New topical steroid for DME

Dexamethasone in novel drug delivery technology shows efficacy in phase II trial

Cheryl Guttman Krader

Posted: Monday, March 1, 2021

Ramin Tadayoni MD, PhD

The novel topical dexamethasone product OCS-01 showed promising results in a phase II study for the treatment of diabetic macular oedema. The compound, delivered using a proprietary nanoparticle delivery system, was more effective than vehicle in reducing macular thickness and improving vision, said Ramin Tadayoni MD, PhD, at the EURETINA 2020 Virtual meeting.

“This phase II study shows that OCS-01 has the potential to be the first clinically validated topical therapy for DME. It is also a positive proof-of-concept of topical SNP technology to develop additional topical therapies for retinal diseases,” said Dr Tadayoni, Professor of Ophthalmology, University of Paris, Paris, France.

Patients enrolled in the study all had DME for less than three years, BCVA ranging from 20/40 to 20/320, and central macular thickness (CMT) >310µm. A total of 144 patients were randomised 2:1 to three times daily use of OCS-01 or vehicle for 12 weeks. Patients were followed off-treatment until week 16.

At the primary endpoint at 12 weeks, data analyses showed differences favouring OCS-01 versus vehicle in mean change from baseline in central macular thickness (CMT; -53.68 vs -16.87µm) and BCVA (+2.9 vs +1.7 letters). Compared with the control group, higher percentages of patients treated with OCS-01 demonstrated gains of ≥10 ETDRS letters (14.1% vs 5.1%) and ≥15 ETDRS letters (5.1% vs 0%).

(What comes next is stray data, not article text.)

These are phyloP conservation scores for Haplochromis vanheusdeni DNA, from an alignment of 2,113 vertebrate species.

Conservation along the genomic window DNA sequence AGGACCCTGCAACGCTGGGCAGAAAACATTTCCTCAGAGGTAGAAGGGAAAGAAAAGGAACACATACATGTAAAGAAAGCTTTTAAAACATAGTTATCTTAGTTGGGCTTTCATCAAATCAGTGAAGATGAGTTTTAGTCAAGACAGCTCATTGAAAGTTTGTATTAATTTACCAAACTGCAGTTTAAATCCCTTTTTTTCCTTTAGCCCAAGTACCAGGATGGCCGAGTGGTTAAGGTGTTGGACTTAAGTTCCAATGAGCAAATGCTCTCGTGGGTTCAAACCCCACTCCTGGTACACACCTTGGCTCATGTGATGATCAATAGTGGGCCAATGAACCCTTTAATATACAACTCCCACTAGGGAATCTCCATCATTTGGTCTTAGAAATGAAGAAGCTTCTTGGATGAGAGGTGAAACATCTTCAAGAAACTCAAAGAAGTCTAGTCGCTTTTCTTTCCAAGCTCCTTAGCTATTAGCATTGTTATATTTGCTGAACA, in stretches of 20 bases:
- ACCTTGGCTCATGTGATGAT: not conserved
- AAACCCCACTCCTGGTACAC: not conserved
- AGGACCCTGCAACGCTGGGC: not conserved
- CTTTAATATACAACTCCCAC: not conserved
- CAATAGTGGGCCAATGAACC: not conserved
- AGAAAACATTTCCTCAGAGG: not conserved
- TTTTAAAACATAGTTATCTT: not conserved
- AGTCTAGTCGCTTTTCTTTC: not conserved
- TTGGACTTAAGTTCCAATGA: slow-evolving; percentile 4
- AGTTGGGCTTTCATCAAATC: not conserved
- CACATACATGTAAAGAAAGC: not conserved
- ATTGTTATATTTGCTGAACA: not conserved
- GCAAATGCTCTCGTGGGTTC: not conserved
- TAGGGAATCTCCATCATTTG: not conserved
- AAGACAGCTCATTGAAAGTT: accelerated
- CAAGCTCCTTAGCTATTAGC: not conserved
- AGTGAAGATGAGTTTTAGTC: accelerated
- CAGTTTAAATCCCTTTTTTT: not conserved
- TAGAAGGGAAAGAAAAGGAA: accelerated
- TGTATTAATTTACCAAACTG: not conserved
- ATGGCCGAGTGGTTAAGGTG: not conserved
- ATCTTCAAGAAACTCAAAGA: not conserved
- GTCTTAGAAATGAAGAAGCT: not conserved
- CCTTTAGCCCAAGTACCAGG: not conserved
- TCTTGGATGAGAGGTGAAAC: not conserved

Treatment benefit with OCS-01 was already noted in analyses of CMT and BCVA data collected at two weeks. At the end of the four-week off-treatment observation period, the OCS-01 group maintained the BCVA improvement achieved at week 12, whereas mean CMT increased towards the level of the control group.

“These data show the power of the OCS-01 drops, the penetration of dexamethasone to the retina and proof that the decrease in CMT in the OCS-01 group was related to the drug,” Dr Tadayoni said.

The adverse event review showed 21% of patients treated with OCS-01 had an increase in IOP. Intraocular pressure increased in the OCS-01 group during the 12-week treatment period by a mean of 4.53mmHg, but it returned to the baseline level at the end of the observation period.

“Increased IOP is expected with dexamethasone, and again these data are proof that the drug penetrated to achieve a good concentration inside the eye. The return to normal IOP at study end shows we can stop the drop if a side-effect occurs. That is a benefit of the topical treatment compared with intravitreal steroid injections,” Dr Tadayoni said.